Eventually, successful people perceive to shape the future in their foresight, and so can you. Rational thinking is the key player that backs up your predictions' strength. We don't have to be 100% certain, but distinguishing between expectation, probability, and utility is essential. Elon Musk pointed out a mistake known as wishful thinking bias that will help you understand the obstacles that prevent you from a better foresight. 

Almost every person predicts something in their life, which eventually proves to be as correct as 2012's world-ending prediction. The reasons that pull us from efficient predictions are - Clouded Judgement and Wishful Thinking Bias. Predictions like 2012 fail due to components of clouded judgment like baseless and illogical assumptions. "You don't have to believe something to be true if you want it to be true," a slight modification of what Elon said but still conveys the point. Wishful thinking is a drop of logical fallacies. Ahead of it lies an ocean, and each component of that ocean puts you two-step backward while decision-making circumstances. Anchoring, cognitive dissonance, etc. are some of the cognitive bias that ultimately clouds judgments. I have also written an article on ways to circumvent logical fallacies, do check it out - Circumventing Logical Fallacies.

You can shape the future in the way you want if logical fallacies are bypassed, and unclouded foresight is a quality that helps you circumvent them. Proper analysis and time should be put on to develop a better foresight. Your foresight is directly proportional to the number of wrong predictions made. The more failures, the lesser you'll trust your further prophecies, which will eventually lead to even less efficiency in other predictions. In precise, you'll lose confidence in the projections or foresight and ultimately develop hindsight.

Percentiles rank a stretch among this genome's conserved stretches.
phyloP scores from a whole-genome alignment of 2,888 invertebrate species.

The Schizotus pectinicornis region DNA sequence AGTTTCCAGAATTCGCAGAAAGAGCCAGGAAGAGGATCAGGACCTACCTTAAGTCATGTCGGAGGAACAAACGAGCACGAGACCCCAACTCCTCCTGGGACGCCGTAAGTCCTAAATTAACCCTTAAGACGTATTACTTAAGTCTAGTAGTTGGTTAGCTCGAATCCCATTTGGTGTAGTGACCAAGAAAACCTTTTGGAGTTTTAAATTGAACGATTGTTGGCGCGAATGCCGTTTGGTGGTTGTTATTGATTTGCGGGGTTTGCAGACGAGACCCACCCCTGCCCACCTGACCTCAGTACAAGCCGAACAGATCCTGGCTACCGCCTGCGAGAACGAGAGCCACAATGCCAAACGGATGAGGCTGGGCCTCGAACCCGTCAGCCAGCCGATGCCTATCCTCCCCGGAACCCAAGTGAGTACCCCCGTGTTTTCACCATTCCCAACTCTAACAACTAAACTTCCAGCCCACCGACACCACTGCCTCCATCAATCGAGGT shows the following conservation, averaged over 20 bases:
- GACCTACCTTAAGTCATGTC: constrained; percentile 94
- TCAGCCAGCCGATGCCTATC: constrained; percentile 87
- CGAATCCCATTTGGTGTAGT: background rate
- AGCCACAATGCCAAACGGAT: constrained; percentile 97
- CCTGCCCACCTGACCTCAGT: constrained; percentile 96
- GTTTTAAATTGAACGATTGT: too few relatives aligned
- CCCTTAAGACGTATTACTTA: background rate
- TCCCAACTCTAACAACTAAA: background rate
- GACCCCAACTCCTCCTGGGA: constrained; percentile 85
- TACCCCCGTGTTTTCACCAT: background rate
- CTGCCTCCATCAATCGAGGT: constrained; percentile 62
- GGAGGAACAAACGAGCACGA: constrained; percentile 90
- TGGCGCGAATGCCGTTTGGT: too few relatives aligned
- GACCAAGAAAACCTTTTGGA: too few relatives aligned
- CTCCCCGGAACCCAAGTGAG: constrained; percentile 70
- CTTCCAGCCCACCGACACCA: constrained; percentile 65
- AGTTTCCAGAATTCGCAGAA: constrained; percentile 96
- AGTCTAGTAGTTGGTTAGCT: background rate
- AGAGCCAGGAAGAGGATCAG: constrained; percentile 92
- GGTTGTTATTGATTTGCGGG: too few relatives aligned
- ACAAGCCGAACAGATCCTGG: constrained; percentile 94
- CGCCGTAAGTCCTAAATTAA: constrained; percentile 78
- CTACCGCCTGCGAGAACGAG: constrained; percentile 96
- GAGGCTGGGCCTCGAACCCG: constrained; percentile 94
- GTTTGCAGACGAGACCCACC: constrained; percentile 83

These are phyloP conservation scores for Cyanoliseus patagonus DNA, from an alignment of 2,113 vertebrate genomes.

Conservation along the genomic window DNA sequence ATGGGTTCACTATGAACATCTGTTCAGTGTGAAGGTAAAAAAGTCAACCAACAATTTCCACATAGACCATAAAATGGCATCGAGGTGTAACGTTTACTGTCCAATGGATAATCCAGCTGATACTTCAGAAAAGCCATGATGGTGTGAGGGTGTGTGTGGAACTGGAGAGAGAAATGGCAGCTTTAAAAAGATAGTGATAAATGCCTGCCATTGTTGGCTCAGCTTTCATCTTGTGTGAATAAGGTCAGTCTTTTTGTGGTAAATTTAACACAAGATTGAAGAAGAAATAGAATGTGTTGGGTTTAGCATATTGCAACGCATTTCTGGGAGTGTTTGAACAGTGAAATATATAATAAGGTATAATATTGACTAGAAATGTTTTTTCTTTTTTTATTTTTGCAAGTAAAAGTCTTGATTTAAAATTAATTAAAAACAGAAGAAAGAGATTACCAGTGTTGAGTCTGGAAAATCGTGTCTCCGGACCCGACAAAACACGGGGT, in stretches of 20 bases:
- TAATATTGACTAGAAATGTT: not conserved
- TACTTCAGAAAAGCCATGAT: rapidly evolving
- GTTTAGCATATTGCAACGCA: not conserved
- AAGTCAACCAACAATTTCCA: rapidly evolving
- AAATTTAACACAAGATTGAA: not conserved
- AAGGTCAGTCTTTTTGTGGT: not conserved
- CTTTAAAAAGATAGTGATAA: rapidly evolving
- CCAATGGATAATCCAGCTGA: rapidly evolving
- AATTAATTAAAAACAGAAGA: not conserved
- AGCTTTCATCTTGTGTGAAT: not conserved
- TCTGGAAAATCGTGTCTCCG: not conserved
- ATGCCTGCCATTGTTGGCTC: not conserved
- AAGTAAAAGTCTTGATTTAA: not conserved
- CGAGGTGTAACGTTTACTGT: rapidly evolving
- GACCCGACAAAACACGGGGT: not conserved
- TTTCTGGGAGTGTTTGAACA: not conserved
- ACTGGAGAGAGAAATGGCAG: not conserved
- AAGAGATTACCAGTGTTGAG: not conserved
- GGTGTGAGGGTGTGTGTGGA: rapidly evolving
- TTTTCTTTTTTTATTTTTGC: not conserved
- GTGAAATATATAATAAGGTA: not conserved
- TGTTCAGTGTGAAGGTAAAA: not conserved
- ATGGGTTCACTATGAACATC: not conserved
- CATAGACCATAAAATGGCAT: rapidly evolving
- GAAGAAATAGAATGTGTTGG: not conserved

Why do people develop hindsight?

Hindsight is automatically developed in a human being, and foresight needs to be developed to replace hindsight. How does hindsight develop itself? 

It starts at a very early age, and let's provide the perspicacity through an example - A boy named Alex didn't study for his mathematics examination because he "thought" the paper would be simple because he was able to solve previous year papers. However, the reality was the contrast. Alex had already spoiled his previous paper, and according to him, they were difficult. Three exams were still left in the upcoming week, and Alex could have prepared for them, but he "thought" that the last few papers were very challenging, so the upcoming ones should be easy. Ultimately, the next exam was much more difficult than the previous one. Days went by, and the day of the next exam came. Somehow Alex did well in that one, and he was elated. He didn't study for the upcoming exams due to the past exam's happiness and spoilt the remaining exams. Now, Alex knew he had spoiled his exams, but he still hopes for a good result, predicts that maybe he did well in the exams but was underestimating himself.

By Japheth Mast on Unsplash

This story provides us with three massive loopholes in a person's general psychology- Anchoring, Disjunction Effect & Magical Thinking. Dr. Robert Shiller had beautifully presented the synopsis of these fallacies in his Financial Markets online course and explained the enormities of the harm associated with it. Let's break up our story - 

Anchoring - There was absolutely no link between the question paper of the preceding year's questions with the upcoming exam, but still, Alex anchored it with the future and tried to prognosticate the future event.